I don’t have any kids of my own, but if I did, I would take their physical education as seriously as their intellectual development. After all, active kids are not only healthy kids, they generally tend to do better in school. This is why athletics are so important for kids and adults alike.
In order to get more kids interested in fitness, we should broaden what we consider to be athletics. The focus in schools is often on boring old calisthenics, team sports or track, and I think this is very limiting. I believe widening the scope of athletics to include acrobatics can help kids find the fitness activity that is right for them. It can also accommodate children who are not inclined to play team sports for whatever reason. If kids aren’t having fun with what they’re doing, they won’t stick to it. Many people don’t see acrobatics as athletic, but I do. How are the abilities of trapeze artists, tight-rope walkers, or jugglers not athletic?
What is probably the biggest stumbling block to wider acceptance of acrobatics as athletics is acrobatics close association with the circus. This association is unfortunate since the world of acrobatics offers so many fun ways to stay fit that can either be the mainstay of you or your child’s athletic routine, or a supplement to it. And before anyone mentions it, I am not recommending you or your kids take up acrobatic daredevilry.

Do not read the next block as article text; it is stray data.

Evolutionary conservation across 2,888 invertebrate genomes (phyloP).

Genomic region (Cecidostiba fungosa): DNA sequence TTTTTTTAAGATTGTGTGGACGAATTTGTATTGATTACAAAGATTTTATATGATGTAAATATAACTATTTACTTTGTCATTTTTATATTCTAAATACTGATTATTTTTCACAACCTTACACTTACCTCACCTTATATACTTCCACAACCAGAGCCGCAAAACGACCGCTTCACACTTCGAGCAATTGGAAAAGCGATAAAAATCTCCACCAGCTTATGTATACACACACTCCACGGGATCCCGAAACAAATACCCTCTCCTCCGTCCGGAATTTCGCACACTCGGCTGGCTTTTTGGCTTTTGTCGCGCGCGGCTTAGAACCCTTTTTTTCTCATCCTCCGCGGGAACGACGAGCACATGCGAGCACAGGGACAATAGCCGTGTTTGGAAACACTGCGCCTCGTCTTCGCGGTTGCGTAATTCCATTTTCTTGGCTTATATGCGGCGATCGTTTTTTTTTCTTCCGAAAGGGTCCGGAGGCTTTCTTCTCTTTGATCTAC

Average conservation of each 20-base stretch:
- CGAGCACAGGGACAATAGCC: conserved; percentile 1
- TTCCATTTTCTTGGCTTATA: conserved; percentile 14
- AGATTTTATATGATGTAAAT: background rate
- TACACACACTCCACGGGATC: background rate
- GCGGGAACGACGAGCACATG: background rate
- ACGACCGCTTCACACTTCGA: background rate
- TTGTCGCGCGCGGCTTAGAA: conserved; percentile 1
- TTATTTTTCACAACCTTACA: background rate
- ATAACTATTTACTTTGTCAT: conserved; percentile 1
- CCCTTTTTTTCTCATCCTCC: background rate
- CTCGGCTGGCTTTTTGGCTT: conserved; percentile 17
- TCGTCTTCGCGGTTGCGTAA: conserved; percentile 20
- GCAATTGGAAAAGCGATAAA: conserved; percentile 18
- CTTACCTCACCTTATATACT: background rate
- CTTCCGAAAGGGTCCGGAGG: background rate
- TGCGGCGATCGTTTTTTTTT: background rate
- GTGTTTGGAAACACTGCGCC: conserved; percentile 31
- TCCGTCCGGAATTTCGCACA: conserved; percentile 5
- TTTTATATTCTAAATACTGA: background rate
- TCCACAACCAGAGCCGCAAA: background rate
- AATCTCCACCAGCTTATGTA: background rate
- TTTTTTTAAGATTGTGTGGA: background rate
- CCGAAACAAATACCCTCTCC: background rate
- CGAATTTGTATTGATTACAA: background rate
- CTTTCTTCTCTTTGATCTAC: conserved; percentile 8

Juggling is arguably the best gateway to this world, and it’s a safe(unless you juggle chainsaws), fun athletic activity in and of itself. It’s definitely a step forward that more schools are including juggling and acrobatics in their physical education programs. Acroyoga is another excellent way to practice acrobatics. Not surprisingly, juggling and/or acrobatics is linked with improved academic scores. The more options kids have when it comes to athletics, the better.